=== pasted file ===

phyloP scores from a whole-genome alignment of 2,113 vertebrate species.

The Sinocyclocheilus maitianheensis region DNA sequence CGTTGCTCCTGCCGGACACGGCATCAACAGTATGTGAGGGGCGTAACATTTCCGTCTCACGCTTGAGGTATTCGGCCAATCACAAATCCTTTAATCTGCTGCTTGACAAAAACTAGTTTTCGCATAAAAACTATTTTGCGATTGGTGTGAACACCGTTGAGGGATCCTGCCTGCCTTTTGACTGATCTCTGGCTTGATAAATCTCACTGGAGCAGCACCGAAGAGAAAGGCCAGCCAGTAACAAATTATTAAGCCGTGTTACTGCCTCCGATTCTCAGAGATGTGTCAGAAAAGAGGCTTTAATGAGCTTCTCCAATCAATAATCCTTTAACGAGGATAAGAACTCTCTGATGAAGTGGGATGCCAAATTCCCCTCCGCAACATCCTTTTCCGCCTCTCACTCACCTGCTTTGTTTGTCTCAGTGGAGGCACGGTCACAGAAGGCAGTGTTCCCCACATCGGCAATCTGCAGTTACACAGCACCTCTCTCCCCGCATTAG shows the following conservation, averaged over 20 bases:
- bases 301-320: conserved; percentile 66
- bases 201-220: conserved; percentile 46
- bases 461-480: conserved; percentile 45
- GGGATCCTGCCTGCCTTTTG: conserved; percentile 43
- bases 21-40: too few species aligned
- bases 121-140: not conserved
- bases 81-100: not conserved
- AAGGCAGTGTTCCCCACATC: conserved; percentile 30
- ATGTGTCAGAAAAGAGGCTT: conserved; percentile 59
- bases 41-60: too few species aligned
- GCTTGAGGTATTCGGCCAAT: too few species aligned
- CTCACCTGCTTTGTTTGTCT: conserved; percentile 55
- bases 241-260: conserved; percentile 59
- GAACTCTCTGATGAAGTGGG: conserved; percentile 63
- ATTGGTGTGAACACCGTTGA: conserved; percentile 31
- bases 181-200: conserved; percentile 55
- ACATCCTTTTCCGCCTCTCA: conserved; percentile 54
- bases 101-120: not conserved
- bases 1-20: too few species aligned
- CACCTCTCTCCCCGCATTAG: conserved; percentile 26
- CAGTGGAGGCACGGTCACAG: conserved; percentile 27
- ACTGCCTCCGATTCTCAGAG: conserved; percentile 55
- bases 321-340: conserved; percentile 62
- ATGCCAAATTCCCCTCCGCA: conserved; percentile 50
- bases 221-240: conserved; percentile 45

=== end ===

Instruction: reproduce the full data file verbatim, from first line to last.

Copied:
phyloP scores from a whole-genome alignment of 2,113 vertebrate species.

The Sinocyclocheilus maitianheensis region DNA sequence CGTTGCTCCTGCCGGACACGGCATCAACAGTATGTGAGGGGCGTAACATTTCCGTCTCACGCTTGAGGTATTCGGCCAATCACAAATCCTTTAATCTGCTGCTTGACAAAAACTAGTTTTCGCATAAAAACTATTTTGCGATTGGTGTGAACACCGTTGAGGGATCCTGCCTGCCTTTTGACTGATCTCTGGCTTGATAAATCTCACTGGAGCAGCACCGAAGAGAAAGGCCAGCCAGTAACAAATTATTAAGCCGTGTTACTGCCTCCGATTCTCAGAGATGTGTCAGAAAAGAGGCTTTAATGAGCTTCTCCAATCAATAATCCTTTAACGAGGATAAGAACTCTCTGATGAAGTGGGATGCCAAATTCCCCTCCGCAACATCCTTTTCCGCCTCTCACTCACCTGCTTTGTTTGTCTCAGTGGAGGCACGGTCACAGAAGGCAGTGTTCCCCACATCGGCAATCTGCAGTTACACAGCACCTCTCTCCCCGCATTAG shows the following conservation, averaged over 20 bases:
- bases 301-320: conserved; percentile 66
- bases 201-220: conserved; percentile 46
- bases 461-480: conserved; percentile 45
- GGGATCCTGCCTGCCTTTTG: conserved; percentile 43
- bases 21-40: too few species aligned
- bases 121-140: not conserved
- bases 81-100: not conserved
- AAGGCAGTGTTCCCCACATC: conserved; percentile 30
- ATGTGTCAGAAAAGAGGCTT: conserved; percentile 59
- bases 41-60: too few species aligned
- GCTTGAGGTATTCGGCCAAT: too few species aligned
- CTCACCTGCTTTGTTTGTCT: conserved; percentile 55
- bases 241-260: conserved; percentile 59
- GAACTCTCTGATGAAGTGGG: conserved; percentile 63
- ATTGGTGTGAACACCGTTGA: conserved; percentile 31
- bases 181-200: conserved; percentile 55
- ACATCCTTTTCCGCCTCTCA: conserved; percentile 54
- bases 101-120: not conserved
- bases 1-20: too few species aligned
- CACCTCTCTCCCCGCATTAG: conserved; percentile 26
- CAGTGGAGGCACGGTCACAG: conserved; percentile 27
- ACTGCCTCCGATTCTCAGAG: conserved; percentile 55
- bases 321-340: conserved; percentile 62
- ATGCCAAATTCCCCTCCGCA: conserved; percentile 50
- bases 221-240: conserved; percentile 45